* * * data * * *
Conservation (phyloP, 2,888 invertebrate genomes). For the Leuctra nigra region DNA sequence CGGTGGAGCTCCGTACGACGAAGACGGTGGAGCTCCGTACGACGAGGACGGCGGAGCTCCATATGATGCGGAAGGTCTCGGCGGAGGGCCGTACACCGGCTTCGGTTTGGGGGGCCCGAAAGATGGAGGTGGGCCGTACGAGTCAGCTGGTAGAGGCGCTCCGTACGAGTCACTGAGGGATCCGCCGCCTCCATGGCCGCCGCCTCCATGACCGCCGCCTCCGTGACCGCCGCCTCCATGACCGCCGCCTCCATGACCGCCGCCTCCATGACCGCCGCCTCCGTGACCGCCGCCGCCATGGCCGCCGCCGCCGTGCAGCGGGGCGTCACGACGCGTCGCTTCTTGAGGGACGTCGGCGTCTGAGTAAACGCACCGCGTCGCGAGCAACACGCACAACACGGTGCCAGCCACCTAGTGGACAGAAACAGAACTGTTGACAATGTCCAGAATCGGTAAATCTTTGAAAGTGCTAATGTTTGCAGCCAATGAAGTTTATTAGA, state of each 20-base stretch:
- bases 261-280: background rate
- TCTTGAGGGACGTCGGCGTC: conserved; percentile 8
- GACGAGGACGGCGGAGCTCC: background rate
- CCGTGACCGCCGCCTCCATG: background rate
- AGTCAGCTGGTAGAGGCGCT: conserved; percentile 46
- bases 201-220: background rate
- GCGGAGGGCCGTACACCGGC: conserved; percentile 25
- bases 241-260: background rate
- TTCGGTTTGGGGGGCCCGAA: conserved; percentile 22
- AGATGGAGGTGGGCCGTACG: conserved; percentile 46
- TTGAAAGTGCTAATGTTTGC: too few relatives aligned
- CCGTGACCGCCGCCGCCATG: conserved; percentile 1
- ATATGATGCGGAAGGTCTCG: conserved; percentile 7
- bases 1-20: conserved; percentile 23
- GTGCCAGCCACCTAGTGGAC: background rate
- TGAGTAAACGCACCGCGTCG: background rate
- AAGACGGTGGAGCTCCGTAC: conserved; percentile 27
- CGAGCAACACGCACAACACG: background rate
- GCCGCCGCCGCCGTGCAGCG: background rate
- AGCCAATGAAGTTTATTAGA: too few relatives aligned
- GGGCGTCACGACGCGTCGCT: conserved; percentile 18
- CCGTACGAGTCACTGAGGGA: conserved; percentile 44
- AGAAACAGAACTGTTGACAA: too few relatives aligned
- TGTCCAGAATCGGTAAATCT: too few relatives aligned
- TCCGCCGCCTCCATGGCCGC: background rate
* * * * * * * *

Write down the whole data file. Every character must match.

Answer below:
Conservation (phyloP, 2,888 invertebrate genomes). For the Leuctra nigra region DNA sequence CGGTGGAGCTCCGTACGACGAAGACGGTGGAGCTCCGTACGACGAGGACGGCGGAGCTCCATATGATGCGGAAGGTCTCGGCGGAGGGCCGTACACCGGCTTCGGTTTGGGGGGCCCGAAAGATGGAGGTGGGCCGTACGAGTCAGCTGGTAGAGGCGCTCCGTACGAGTCACTGAGGGATCCGCCGCCTCCATGGCCGCCGCCTCCATGACCGCCGCCTCCGTGACCGCCGCCTCCATGACCGCCGCCTCCATGACCGCCGCCTCCATGACCGCCGCCTCCGTGACCGCCGCCGCCATGGCCGCCGCCGCCGTGCAGCGGGGCGTCACGACGCGTCGCTTCTTGAGGGACGTCGGCGTCTGAGTAAACGCACCGCGTCGCGAGCAACACGCACAACACGGTGCCAGCCACCTAGTGGACAGAAACAGAACTGTTGACAATGTCCAGAATCGGTAAATCTTTGAAAGTGCTAATGTTTGCAGCCAATGAAGTTTATTAGA, state of each 20-base stretch:
- bases 261-280: background rate
- TCTTGAGGGACGTCGGCGTC: conserved; percentile 8
- GACGAGGACGGCGGAGCTCC: background rate
- CCGTGACCGCCGCCTCCATG: background rate
- AGTCAGCTGGTAGAGGCGCT: conserved; percentile 46
- bases 201-220: background rate
- GCGGAGGGCCGTACACCGGC: conserved; percentile 25
- bases 241-260: background rate
- TTCGGTTTGGGGGGCCCGAA: conserved; percentile 22
- AGATGGAGGTGGGCCGTACG: conserved; percentile 46
- TTGAAAGTGCTAATGTTTGC: too few relatives aligned
- CCGTGACCGCCGCCGCCATG: conserved; percentile 1
- ATATGATGCGGAAGGTCTCG: conserved; percentile 7
- bases 1-20: conserved; percentile 23
- GTGCCAGCCACCTAGTGGAC: background rate
- TGAGTAAACGCACCGCGTCG: background rate
- AAGACGGTGGAGCTCCGTAC: conserved; percentile 27
- CGAGCAACACGCACAACACG: background rate
- GCCGCCGCCGCCGTGCAGCG: background rate
- AGCCAATGAAGTTTATTAGA: too few relatives aligned
- GGGCGTCACGACGCGTCGCT: conserved; percentile 18
- CCGTACGAGTCACTGAGGGA: conserved; percentile 44
- AGAAACAGAACTGTTGACAA: too few relatives aligned
- TGTCCAGAATCGGTAAATCT: too few relatives aligned
- TCCGCCGCCTCCATGGCCGC: background rate